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Maximize Nutrition With Carbohydrates_Final

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>> Hello again. Ready to talk more about macronutrients? Now that we've saturated you with fat, let's move on to carbohydrates. For many people carbohydrates are the largest portion of their diet. They are great source of energy that can be used quickly and without much effort. Well, they're not actually used to synthesize hormones, like fat and protein are, they drive all the engines in the body that produce hormones. So they have an important place at the table too. There are a wide variety of carbohydrates. In this lecture, we'll review all the major types. First, we have monosaccharides. These are the simple sugars. They include fructose which is found primarily in fruit, soft drinks, syrups, and sweeteners. And glucose, which is also found primarily in fruit and sweeteners but also grains and potatoes. Then we have disaccharides which are sugars made of two sugar chains. They include sucrose which is found in dried fruit and refined sugar, lactose, which is found primarily in milk and dairy products, and maltose, which is found in molasses. Both, monosaccharide and disaccharide sugars should be limited in your client's diets because too much can negatively impact blood sugar and insulin levels. They also have the potential to increase inflammation in the body. Next, we have polysaccharides which are made up of monosaccharides that are linked together. They include glycogen, starch, dextrin, cellulose, and pectin. Polysaccharides are mostly considered to be starch and fiber. They can all be found in a wide variety of vegetables, fruits, legumes, and seeds. Between the simple sugars and the polysaccharides, we have a class of carbohydrates called oligosaccharides. These sugars are small chains of monosaccharides classified as prebiotics which is good because this is a much easier term to pronounce. They include fructooligosaccharides which are found primarily in chicory, onions, and asparagus, and galacto-oligosaccharides which are found primarily in lentils, chickpeas, and green peas. There is a lot of new research suggesting that prebiotics are very helpful in cultivating healthy gut flora because they're essentially food for probiotics. Finally, we have polyols, also known as the sugar alcohols. They include maltitol, mannitol, sorbitol, xylitol, glycerol, and erythritol. Polyols are often used as sugar replacements in chewing gum, mints, low-carb protein bars and shakes, ice cream, and baked goods. They're what make diet foods taste sweet. While they don't cause a blood sugar spike, they can cause bloating, gas, and diarrhea because they are only partially digested in the small intestine. This can lead to fermentation in the large intestine. With so many types of carbohydrates and so much information out there, your clients are likely wondering, what are the best sources of healthy carbohydrates. Do you know? We can't stress enough that the best choices in carbohydrates are those found in whole foods. By that, we don't mean that grocery store. We're talking about foods that come directly from the earth. The less processed the better for your body and your hormonal health. Processed carbohydrates are increasingly being seen as the culprit in heart disease, metabolic syndrome, obesity, thyroid disease, infertility, and adrenal abnormalities. They increase inflammation in the body worsen insulin resistance and drive up the production of cortisol and estrogen. While it's true that some people process and utilize carbohydrates better than others to maintain hormonal health, all of your clients could likely benefit from cutting down on or eliminating white sugar, white flour, corn products and other refined carbohydrates in their diets. These are processed immediately into sugar in the body and cause a spike in insulin levels. More energy than the body can use at once is released into the system, forcing the body to store it as either glycogen in the liver or fat in the tissues. Of course, this is easier said than done. The last thing many people want to give up are beloved comfort foods, like pasta and baked goods. But if your client is serious about optimizing hormone function, this is a crucial discussion to have and coach them through. A helpful way to start the process is to suggest that your client work on stabilizing his or her morning blood sugar. This can be accomplished by eating a high-protein, high-fat breakfast like eggs, greens, sausage, and avocado. Ask your clients what their usual breakfast is and then ask them which fat and protein rich foods they like that they can add into start to crowd out the carbs. Over time, they can shift the macronutrient profile of their breakfast to an optimal balance for blood sugar and they'll start to feel good without making any abrupt changes. This can feel a lot less threatening and a lot more doable than asking your client to go cold turkey on sugar or to cut out her afternoon sweet indulgence. Eliminating foods is a first step can create feelings of deprivation, so remember to always crowd out. Refined carbs are typically the poorest quality carbohydrate to consume and on the other end of the spectrum. Vegetables are probably the healthier source of carbohydrate in our diets. Low in sugar, high in fiber with a wide variety of antioxidants, vitamins, and micronutrients, they are the shining star of the carbohydrate world. Next in the lineup is fruit. Although higher in sugar than most vegetables, they're still a great way to get those antioxidants and other nutrients. The thing to remember with fruit is that it's better eaten whole keeping the fiber and micronutrients intact. So you'll want to explain to your clients that they'll get way more nutritional mileage if they chosen orange over orange juice or a fruit salad over a fruit-flavored water. This kind of stuff is common knowledge to us but is not a given for many of your clients. Fruit can be very high in fructose which is a simple sugar, but the fiber keeps your body from absorbing all that sugar at once and then storing it as fat. Unless you are on a diet that restricts fruit, think of them as nutritious healthy sources of carbohydrates. If your client is struggling with insulin resistance, he or she may need to limit intake of high sugar fruits, like figs, pineapple, mango, bananas, and litchis. Instead, they should opt for lower sugar fruit, like raspberries, strawberries, and blackberries. Starchy fruit and vegetables, like potatoes, sweet potatoes, squash, green bananas, legumes, peas and beans contain resistant starches which are named as such because they resist digestion. They aren't broken down in the stomach or small intestine, so they make it all the way to the colon where they act similarly to fiber. Because of this, they help to improve insulin sensitivity. Remember, we talked about short chain fatty acids. Well, digesting resistant starch produces short chain fatty acids to grain or not to grain. Next, let's address the burning question of whether or not to eat grains. This is a very divided subject. In the past, whole grains were a large part of the recommended daily diet, but we've come to find that they aren't as necessary nor as healthy as we have been told. Many grains contain gluten or similar protein which makes them difficult to digest for a lot of people. We'll talk more about gluten sensitivity in another module, but here is a quick rundown of hormonal issues related to it. In people with gluten sensitivity, the inflammation in the GI tract worsens insulin resistance, raises cortisol levels, and increases body fat. Gluten intolerance has also been linked to the autoimmune thyroid diseases, Hashimoto's and Graves' disease. The grains to look out for are wheat, barley, rye, kamut, and spelt. Oats also have a protein similar to gluten which can cause a gluten like sensitivity in some people. Studies show that about a third of people in the US have some level of gluten sensitivity. This number may actually be much higher amongst women with hormonal imbalances. Corn is another wholegrain to look out for because a large amount of it is genetically modified, sprayed with glyphosate which is marketed as Roundup and processed into an array of corn based products. The only way to avoid the genetically modified Roundup contaminated corn is to make sure it's organic. So is it okay to eat the other grains? Well, it depends on the person. The ability to tolerate other grains varies widely. This is why there is no clear cut "Yes or no" answered to the great grains debate. There is a gene called AMY1 that creates the digestive protein amylase. People from cultures that are or were grain oriented have multiple copies of the AMY1 gene. The more copies, the more person is able to digest grains. Those who don't have a lot of copies of this gene don't fear as well with grain in their diet. For those who can tolerate grains, there are very good source of fiber which slows down the absorption of sugars in the stomach and small intestines. Fiber is also necessary for a healthy functioning colon. Whole grains also contain the beneficial resistant starches which we talked about earlier. The gluten free grains that are often well tolerated include quinoa, brown or black rice and even white rice in some cases, buckwheat, amaranth, and millet. It would be nice to say that everyone can eat whole grains but the fact is they're definitely not for everybody. Whole grains are difficult to digest and they're meant to be that way. In fact, if you think about it, we can't eat them whole. They have to be broken open in some way, whether they are cracked, ground, flaked, or popped. Therefore, it's very important to pay attention to any symptoms you or your clients experience when eating grains because grain sensitivity is a real thing, not just a fat diet like many have come to belief. Typical symptoms of gluten or grain sensitivity include stomach cramps, nausea, indigestion, vomiting, constipation or diarrhea, sneezing stuffy or runny nose that may happen when you eat these foods or may be chronic, hives or skin rash, mouth sores also known as canker sores, headaches, asthma, and fatigue. Okay, that concludes our overview of carbohydrates and their impact on hormonal health. Let's recap. The different types of carbohydrates are monosaccharides, disaccharides, polysaccharides, oligosaccharides, and polyols. Within each of these categories are the different types of sugars. They're found in varying foods and affect the body in varying ways. The best carbohydrates come from whole food sources with vegetables as a star of the show and fruit as a supporting talent. Refined carbohydrates are at the other end of the spectrum and are not good for the body as they can lead to blood sugar instability, weight gain, and inflammation. Grains can be great sources of fuel and fiber but they're not for everyone. Many people have sensitivities to grains that make them hard to digest and cause a variety of unpleasant side effects. Therefore, it's important to pay attention to a client's physical and emotional symptoms that present when they eat these foods and take bio-individuality into account, instead of taking a black and white stands of grains is either good or bad. So what's your unique story? Are you a carb lover or do you minimize your intake? Do you have sensitivity to grains? If so, what's that like for you? Understanding and sharing about your own Health Histories with one another is an important part of this journey. So head on over to the Facebook group and share about yourself. Thanks so much for watching. I'll see you later.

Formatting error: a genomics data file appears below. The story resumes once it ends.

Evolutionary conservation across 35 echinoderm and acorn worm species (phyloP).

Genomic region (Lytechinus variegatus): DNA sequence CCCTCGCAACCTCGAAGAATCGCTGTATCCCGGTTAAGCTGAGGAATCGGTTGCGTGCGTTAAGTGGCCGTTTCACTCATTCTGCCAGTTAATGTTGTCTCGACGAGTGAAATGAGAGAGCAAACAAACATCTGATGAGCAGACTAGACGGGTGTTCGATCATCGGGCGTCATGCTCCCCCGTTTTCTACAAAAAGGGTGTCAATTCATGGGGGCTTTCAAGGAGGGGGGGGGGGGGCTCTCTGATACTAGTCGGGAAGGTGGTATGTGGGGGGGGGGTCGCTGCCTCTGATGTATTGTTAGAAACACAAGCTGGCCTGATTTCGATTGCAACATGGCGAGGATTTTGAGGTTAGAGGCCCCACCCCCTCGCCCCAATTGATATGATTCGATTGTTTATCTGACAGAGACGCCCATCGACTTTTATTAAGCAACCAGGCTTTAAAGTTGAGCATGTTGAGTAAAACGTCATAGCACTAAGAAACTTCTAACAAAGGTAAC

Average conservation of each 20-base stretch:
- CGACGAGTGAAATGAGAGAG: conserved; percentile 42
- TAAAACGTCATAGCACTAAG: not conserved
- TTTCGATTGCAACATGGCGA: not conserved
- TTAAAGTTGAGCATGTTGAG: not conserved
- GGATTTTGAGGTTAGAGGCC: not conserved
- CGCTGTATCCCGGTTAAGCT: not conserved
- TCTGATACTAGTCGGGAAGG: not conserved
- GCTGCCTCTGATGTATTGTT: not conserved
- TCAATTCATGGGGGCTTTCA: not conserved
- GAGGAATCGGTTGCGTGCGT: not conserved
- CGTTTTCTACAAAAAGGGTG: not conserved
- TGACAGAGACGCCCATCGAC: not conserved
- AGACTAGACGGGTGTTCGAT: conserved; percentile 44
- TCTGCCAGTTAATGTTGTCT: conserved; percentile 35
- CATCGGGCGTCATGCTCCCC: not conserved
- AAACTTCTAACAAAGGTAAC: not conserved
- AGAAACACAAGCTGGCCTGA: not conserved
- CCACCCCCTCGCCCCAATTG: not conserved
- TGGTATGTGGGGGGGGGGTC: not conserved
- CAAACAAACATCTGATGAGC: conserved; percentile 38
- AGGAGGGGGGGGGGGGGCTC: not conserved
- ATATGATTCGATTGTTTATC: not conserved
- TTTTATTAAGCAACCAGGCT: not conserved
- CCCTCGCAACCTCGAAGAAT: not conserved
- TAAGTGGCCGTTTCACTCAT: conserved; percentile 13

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Duration: 12 minutes and 15 seconds
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Language: English
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Posted by: ninaz on Mar 23, 2018

Maximize Nutrition With Carbohydrates_Final